Cloudera: Following in Hortonworks’ Footsteps?

Silicon Valley-based company Cloudera (NYSE Pending: CLDR) is one of several companies making money out of processing great amounts of data for other companies. Cloudera, established as a pay by deliveryndata center for other firms, uses Yahoo-developed Hadoop open-source data analytics software to process disparate data. The firm operates much like its biggest competitor in that market, Hortonworks Inc.

Hortonworks (NASDAQ: HDP ) put itself on the public market three years ago, successfully selling its shares at $16 apiece and becoming one of the first software companies to hit the $100 million valuation twelve months into the business. Months after the IPO Hortonworks held capital market shares at $1 billion and threatened to put its competitors out of business. In the same vein, Cloudera credited a $4.1 billion private valuation from its majority shareholder the Intel Corporation (NYSE: INTC) in 2014, selling 22% of its common stock then.

Hortonworks shares now go for $10.67 per share, having lost value considerably over the past few years. It ergo seems like Cloudera is following in the tech giant’s footsteps, having announced on Monday that it will hold its debut. Cloudera will be selling its stock at $12 to $14 a share, a substantial drop from its previous $30.92 offering. Best case scenario for the Cloudera IPO will yield about $242 million, pegging the company’s current valuation at about $1.79billion. However, Cloudera still has an option to raise up to $2.4 billion from grants and other private options. Other shareholders in Cloudera include Accell Group (NYSE: ACCEL) and Greylock Partners. The two firms have stake holdings of 16.3% and 12.5% in Cloudera Cloudera stated in its prospectus that Intel intended to purchase at least 10% of the 17.31 million shares that will be on offer during the IPO. Intel is the majority shareholder of Cloudera pre-IPO. According to analysts, this move by Intel is to prevent its shares and controlling interest from being diluted.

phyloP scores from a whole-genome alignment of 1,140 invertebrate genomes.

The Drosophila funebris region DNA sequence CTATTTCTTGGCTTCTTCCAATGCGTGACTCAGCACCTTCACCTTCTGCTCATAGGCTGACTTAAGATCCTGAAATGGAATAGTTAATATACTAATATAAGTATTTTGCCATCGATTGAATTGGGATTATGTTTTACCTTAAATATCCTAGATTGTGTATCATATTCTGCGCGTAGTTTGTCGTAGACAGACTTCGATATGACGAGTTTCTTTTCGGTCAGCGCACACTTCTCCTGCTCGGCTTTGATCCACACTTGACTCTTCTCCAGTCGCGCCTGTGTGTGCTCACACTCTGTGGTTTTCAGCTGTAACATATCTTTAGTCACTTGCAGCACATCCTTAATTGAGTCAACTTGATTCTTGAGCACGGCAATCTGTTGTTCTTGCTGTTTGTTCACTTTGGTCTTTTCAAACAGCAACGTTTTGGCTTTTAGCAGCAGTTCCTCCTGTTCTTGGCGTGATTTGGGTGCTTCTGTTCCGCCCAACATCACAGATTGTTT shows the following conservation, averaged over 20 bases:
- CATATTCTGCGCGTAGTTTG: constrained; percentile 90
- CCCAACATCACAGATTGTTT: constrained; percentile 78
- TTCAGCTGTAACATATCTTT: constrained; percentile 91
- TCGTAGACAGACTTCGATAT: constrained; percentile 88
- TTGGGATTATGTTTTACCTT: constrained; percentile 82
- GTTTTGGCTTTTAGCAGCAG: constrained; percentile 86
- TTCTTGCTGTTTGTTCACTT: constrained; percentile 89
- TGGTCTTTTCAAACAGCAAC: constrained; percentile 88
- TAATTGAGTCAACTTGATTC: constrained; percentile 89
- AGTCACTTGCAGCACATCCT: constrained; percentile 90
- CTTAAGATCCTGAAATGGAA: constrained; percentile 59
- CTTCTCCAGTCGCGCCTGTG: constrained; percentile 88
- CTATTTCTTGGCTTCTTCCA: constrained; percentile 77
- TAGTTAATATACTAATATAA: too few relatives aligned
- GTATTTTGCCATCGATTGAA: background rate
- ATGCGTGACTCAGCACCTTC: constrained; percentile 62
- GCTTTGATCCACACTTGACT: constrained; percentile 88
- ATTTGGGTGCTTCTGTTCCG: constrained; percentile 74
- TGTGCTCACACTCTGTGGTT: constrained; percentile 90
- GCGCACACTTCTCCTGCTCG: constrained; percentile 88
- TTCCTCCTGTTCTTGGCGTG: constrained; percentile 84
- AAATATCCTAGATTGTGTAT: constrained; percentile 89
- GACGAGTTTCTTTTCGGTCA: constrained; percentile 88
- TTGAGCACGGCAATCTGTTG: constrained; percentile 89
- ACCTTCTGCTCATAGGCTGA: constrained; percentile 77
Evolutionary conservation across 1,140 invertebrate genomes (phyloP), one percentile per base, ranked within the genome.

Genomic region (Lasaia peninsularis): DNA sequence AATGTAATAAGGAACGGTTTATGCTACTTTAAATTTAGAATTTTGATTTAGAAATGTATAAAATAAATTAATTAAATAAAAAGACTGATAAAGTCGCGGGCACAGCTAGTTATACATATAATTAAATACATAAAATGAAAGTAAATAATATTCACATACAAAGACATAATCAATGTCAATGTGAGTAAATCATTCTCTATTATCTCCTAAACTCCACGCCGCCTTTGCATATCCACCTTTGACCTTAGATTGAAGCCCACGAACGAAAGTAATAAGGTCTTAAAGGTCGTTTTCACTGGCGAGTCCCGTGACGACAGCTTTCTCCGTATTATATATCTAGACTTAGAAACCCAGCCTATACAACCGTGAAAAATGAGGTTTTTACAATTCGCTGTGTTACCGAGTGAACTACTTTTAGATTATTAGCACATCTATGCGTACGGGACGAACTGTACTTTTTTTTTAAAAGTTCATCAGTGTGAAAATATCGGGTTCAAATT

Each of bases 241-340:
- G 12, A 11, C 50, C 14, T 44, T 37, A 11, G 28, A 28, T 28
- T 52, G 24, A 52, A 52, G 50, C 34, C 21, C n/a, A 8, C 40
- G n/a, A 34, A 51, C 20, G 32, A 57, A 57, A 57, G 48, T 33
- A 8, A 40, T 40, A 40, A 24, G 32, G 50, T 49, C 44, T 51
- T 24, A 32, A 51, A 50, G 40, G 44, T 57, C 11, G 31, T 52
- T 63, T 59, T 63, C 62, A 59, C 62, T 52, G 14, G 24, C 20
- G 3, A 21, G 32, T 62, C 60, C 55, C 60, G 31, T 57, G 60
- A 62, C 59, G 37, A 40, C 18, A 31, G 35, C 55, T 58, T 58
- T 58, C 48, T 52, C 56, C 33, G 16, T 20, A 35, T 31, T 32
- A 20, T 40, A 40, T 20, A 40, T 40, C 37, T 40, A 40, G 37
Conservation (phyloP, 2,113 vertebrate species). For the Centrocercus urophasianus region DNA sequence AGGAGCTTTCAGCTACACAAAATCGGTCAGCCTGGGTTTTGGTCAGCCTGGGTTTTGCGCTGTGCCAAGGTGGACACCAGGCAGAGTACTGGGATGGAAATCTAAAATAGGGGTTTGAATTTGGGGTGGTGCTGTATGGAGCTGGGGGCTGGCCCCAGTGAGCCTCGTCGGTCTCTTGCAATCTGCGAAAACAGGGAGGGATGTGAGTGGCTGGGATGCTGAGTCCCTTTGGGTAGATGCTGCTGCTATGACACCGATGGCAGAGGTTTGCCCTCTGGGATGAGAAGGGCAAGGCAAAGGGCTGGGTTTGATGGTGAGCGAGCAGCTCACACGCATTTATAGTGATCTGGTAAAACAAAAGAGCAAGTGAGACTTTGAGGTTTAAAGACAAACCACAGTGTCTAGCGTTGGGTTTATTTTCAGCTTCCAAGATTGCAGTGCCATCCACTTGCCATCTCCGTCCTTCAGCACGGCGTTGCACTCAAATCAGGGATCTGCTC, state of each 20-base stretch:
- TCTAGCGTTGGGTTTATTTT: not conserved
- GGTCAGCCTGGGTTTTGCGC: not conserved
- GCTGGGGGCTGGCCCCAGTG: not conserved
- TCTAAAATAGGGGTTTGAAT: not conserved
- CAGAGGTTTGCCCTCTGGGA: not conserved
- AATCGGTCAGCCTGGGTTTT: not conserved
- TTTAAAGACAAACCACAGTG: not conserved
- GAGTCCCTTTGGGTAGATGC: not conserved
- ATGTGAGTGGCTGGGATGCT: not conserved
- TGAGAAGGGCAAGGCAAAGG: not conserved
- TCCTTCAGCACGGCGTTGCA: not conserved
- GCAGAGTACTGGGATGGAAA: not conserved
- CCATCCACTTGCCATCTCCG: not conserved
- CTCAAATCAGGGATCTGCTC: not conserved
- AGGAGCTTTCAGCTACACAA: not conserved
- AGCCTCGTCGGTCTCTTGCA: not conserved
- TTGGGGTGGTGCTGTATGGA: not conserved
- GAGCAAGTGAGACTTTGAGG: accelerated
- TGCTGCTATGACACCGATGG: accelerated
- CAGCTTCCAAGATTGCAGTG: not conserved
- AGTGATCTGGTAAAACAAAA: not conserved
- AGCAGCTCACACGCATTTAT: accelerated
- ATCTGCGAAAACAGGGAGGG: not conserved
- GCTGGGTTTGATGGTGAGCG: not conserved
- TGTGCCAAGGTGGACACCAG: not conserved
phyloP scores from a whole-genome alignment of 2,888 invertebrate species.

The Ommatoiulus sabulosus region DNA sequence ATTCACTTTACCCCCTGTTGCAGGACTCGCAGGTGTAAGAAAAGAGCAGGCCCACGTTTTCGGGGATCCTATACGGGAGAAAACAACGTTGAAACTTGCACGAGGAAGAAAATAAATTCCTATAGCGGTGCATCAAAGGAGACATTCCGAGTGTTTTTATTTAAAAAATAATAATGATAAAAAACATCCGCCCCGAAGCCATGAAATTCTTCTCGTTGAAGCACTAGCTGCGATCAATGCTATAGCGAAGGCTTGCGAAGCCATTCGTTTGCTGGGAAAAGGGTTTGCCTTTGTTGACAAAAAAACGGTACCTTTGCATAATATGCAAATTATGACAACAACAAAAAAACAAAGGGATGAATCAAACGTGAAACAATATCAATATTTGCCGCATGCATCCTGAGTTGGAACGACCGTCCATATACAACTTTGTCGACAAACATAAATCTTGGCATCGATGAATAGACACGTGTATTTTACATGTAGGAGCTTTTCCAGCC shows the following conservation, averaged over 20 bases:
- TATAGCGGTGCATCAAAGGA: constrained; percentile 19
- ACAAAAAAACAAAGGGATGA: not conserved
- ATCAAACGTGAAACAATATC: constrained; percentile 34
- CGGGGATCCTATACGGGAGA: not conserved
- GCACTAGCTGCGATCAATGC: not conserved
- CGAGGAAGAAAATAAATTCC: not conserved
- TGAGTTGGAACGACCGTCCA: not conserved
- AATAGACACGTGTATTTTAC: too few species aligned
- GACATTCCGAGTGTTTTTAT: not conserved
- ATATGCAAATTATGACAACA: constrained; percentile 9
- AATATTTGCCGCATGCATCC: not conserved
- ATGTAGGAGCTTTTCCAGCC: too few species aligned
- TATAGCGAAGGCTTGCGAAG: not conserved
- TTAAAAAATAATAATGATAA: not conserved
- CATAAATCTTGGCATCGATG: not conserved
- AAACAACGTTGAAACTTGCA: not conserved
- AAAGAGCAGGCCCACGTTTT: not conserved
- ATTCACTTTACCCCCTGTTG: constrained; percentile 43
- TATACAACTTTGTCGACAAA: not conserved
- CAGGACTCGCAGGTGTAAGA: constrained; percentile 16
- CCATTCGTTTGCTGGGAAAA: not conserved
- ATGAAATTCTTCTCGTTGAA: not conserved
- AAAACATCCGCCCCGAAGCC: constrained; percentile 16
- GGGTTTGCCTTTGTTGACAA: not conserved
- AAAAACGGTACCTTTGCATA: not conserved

After the first few good years, Hortonworks’ share started tanking. Hortonworks blamed the poor performance on stiff competition from companies like HP and IBM. Another reason for this is that Hortonworks’ services was no longer unique. Consolidation of public clouds like Google with Hadoop technology made Hortonworks obsolete. Cloudera, with its massive spending base and the equally competitive market, seems to be suffering the same fate.

Hortonworks downward spiral was marked by staggering losses and weak stock competitiveness. Cloudera, on the other hand, experienced a boost in revenue from 2015 to 2016 financial years, which rose from 166 million to 261 million in the latter year. The company’s large capital expenditure cut company funds down to a net loss of roughly $187 million, down from the previous year’s $203 million. Though the trend suggests decreasing losses, Cloudera risks further losses that will see its stock price lower further much like Hortonworks’ at one point.

As Caldera prepares for its first issuance, the parallels between it and Hortonworks seem more noticeable than ever. The two companies have a lot in common. Investors can’t help but wonder will Cloudera take a nosedive after its IPOlike Hortonworks, or will it do better? However, following Hortonworks’ footsteps may not altogether be a bad thing for Cloudera. After all, didn’t Hortonworks just clinch contract deal with the Indian government on Monday?